City loosens restrictions on liquor
Council action paves way for alcohol at restaurant
It appears that a downtown Tonganoxie restaurant will be allowed to serve liquor when it opens next month.
Jack Cronemeyer, owner of Badd Jack's Southwest restaurant, has applied with the state to serve liquor. But because Tonganoxie ordinances state that liquor may not be sold within 200 feet of a church, Cronemeyer's request was in peril of being turned down. The restaurant, in the 400 block of East Fourth Street, is 170 feet from the United Methodist Church's property line.
On Monday, after hearing from 10 people on both sides of the issue and discussing the matter among themselves, Tonganoxie City Council members approved measures that will allow Cronemeyer to serve alcohol. About 40 people attended the meeting.
Council members originally voted 2-1-1, with council members Kathy Graveman and Janet Angell voting for the measure, council member Pat Albert against and council member Steve Gumm abstaining. Council member Emmett Wetta was absent. Gumm abstained, saying he had written Cronemeyer's mortgage on behalf of Gumm's employer, First State Bank and Trust of Tonganoxie.
Because an abstention is considered a negative vote, Mayor John Franiuk voted for the measure, to break the tie.
Council members agreed to:
Change a city ordinance that states that liquor may not be sold within 200 feet of a church. They removed "drinking establishments" from the ordinance. But liquor sales from liquor stores or taverns still are prohibited within 200 feet of a church, school or library.
Repeal a city ordinance that states that cereal malt beverages may not be sold within 500 feet of a school, church or school.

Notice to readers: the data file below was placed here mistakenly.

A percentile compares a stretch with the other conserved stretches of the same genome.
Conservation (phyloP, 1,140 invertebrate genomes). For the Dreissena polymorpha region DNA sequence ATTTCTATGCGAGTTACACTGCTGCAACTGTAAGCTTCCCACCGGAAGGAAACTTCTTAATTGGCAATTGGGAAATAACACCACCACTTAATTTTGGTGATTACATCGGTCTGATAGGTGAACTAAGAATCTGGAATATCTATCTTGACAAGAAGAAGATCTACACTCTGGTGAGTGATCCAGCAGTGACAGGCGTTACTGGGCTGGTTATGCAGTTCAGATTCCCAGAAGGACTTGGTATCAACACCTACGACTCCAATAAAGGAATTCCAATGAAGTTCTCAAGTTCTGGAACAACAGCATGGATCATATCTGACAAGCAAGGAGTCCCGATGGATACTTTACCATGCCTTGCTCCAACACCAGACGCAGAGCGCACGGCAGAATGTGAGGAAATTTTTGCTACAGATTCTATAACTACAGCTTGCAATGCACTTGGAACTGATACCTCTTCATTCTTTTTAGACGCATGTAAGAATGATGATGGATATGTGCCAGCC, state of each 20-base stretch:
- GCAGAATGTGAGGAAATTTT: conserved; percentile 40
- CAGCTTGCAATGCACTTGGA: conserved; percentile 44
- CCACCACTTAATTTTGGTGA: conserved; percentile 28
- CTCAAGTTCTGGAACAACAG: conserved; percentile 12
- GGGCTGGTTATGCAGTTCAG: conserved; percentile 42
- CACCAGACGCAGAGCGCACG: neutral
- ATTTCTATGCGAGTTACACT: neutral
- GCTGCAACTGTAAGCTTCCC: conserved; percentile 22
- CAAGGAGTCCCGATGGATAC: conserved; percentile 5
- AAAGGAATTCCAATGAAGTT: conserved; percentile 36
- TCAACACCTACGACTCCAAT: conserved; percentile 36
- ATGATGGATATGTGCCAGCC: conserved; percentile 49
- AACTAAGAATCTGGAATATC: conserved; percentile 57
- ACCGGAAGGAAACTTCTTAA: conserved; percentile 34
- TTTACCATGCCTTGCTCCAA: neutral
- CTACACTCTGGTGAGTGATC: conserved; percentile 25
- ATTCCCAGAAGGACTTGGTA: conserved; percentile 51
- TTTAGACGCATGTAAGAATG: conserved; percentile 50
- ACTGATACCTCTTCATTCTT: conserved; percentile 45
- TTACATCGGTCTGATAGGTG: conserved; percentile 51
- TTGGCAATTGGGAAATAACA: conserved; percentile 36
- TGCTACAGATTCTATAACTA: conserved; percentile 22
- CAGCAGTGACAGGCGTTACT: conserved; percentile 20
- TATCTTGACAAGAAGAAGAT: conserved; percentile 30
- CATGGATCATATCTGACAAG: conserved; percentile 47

Council members will consider the changes to the ordinances at their Sept. 10 meeting. City Attorney Mike Crowe said he does not believe a public hearing is necessary at that meeting.
Albert said he voted against the measures because he didn't think it went far enough to clean up city ordinances.
"Today, it's a church," he said. "Tomorrow, it will probably be a school. We helped the downtown business owner, which is good. I think we'll be back at this again."
Several area residents spoke Monday night during the council meeting.
Attorney Mike Gibbens, representing the church's administrative council, said one of the United Methodists' missions is to educate people about alcohol and encourage abstinence from it.
"Our church is behind his restaurant," Gibbens said, but not in favor of serving alcohol.
And the Rev. YongBo Lee, pastor at the church, said, "I'm not here to be against you. Some day, I'll be one of your customers."
But Lee said one of his church's social principles was abstinence from alcohol.
The Rev. Dan Eller of Heartland Community Church of the Nazarene agreed.
"Our body of believers stands firm with our brothers in the Methodist church," he said.
But several other area residents said they believe Cronemeyer's restaurant will be an asset to downtown Tonganoxie.
"He's not opening a saloon," said Richard Reidel. "If he was opening a saloon, I'd be against it."
More like this story
- Kansas closer to allowing concealed carry with no permit
- Kansas City Connection: A new home for Halls
- Kansas bill would require parental consent for sex education
- Feds: Hotel owners replaced legal workers with immigrants
- State creates quarantine zone for bird flu in rural Leavenworth, Wyandotte counties